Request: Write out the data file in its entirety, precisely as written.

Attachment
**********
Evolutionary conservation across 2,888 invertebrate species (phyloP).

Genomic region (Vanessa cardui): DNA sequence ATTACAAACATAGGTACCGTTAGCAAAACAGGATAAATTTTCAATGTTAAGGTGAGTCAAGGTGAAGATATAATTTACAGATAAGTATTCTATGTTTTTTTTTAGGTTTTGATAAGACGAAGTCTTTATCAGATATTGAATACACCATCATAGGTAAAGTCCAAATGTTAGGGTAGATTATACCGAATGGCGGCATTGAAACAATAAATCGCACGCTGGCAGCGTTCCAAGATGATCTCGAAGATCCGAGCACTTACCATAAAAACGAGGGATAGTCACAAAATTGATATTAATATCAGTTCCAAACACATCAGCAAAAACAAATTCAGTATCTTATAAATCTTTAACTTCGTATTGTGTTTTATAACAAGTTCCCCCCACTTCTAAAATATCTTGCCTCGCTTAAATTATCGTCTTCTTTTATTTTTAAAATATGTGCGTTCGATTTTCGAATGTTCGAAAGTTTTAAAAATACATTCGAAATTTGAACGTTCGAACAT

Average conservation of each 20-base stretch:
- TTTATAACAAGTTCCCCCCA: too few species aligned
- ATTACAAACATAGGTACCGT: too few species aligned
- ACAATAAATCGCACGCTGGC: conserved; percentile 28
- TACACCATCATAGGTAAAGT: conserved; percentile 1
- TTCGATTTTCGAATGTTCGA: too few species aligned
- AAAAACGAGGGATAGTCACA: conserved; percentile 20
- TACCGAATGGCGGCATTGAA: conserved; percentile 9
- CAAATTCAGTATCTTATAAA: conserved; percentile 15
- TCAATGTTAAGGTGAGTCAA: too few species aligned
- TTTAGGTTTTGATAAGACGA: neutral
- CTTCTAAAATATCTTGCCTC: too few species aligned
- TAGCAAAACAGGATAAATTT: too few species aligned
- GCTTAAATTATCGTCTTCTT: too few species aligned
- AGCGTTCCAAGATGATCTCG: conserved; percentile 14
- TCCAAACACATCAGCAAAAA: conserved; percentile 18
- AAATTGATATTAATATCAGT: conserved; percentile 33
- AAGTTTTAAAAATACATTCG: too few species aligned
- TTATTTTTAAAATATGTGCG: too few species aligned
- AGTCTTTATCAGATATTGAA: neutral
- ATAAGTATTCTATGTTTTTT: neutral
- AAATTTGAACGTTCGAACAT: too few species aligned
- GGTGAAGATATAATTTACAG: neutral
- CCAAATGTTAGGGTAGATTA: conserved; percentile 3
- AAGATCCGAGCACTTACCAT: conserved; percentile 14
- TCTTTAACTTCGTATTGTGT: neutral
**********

Evolutionary conservation across 2,888 invertebrate species (phyloP).

Genomic region (Vanessa cardui): DNA sequence ATTACAAACATAGGTACCGTTAGCAAAACAGGATAAATTTTCAATGTTAAGGTGAGTCAAGGTGAAGATATAATTTACAGATAAGTATTCTATGTTTTTTTTTAGGTTTTGATAAGACGAAGTCTTTATCAGATATTGAATACACCATCATAGGTAAAGTCCAAATGTTAGGGTAGATTATACCGAATGGCGGCATTGAAACAATAAATCGCACGCTGGCAGCGTTCCAAGATGATCTCGAAGATCCGAGCACTTACCATAAAAACGAGGGATAGTCACAAAATTGATATTAATATCAGTTCCAAACACATCAGCAAAAACAAATTCAGTATCTTATAAATCTTTAACTTCGTATTGTGTTTTATAACAAGTTCCCCCCACTTCTAAAATATCTTGCCTCGCTTAAATTATCGTCTTCTTTTATTTTTAAAATATGTGCGTTCGATTTTCGAATGTTCGAAAGTTTTAAAAATACATTCGAAATTTGAACGTTCGAACAT

Average conservation of each 20-base stretch:
- TTTATAACAAGTTCCCCCCA: too few species aligned
- ATTACAAACATAGGTACCGT: too few species aligned
- ACAATAAATCGCACGCTGGC: conserved; percentile 28
- TACACCATCATAGGTAAAGT: conserved; percentile 1
- TTCGATTTTCGAATGTTCGA: too few species aligned
- AAAAACGAGGGATAGTCACA: conserved; percentile 20
- TACCGAATGGCGGCATTGAA: conserved; percentile 9
- CAAATTCAGTATCTTATAAA: conserved; percentile 15
- TCAATGTTAAGGTGAGTCAA: too few species aligned
- TTTAGGTTTTGATAAGACGA: neutral
- CTTCTAAAATATCTTGCCTC: too few species aligned
- TAGCAAAACAGGATAAATTT: too few species aligned
- GCTTAAATTATCGTCTTCTT: too few species aligned
- AGCGTTCCAAGATGATCTCG: conserved; percentile 14
- TCCAAACACATCAGCAAAAA: conserved; percentile 18
- AAATTGATATTAATATCAGT: conserved; percentile 33
- AAGTTTTAAAAATACATTCG: too few species aligned
- TTATTTTTAAAATATGTGCG: too few species aligned
- AGTCTTTATCAGATATTGAA: neutral
- ATAAGTATTCTATGTTTTTT: neutral
- AAATTTGAACGTTCGAACAT: too few species aligned
- GGTGAAGATATAATTTACAG: neutral
- CCAAATGTTAGGGTAGATTA: conserved; percentile 3
- AAGATCCGAGCACTTACCAT: conserved; percentile 14
- TCTTTAACTTCGTATTGTGT: neutral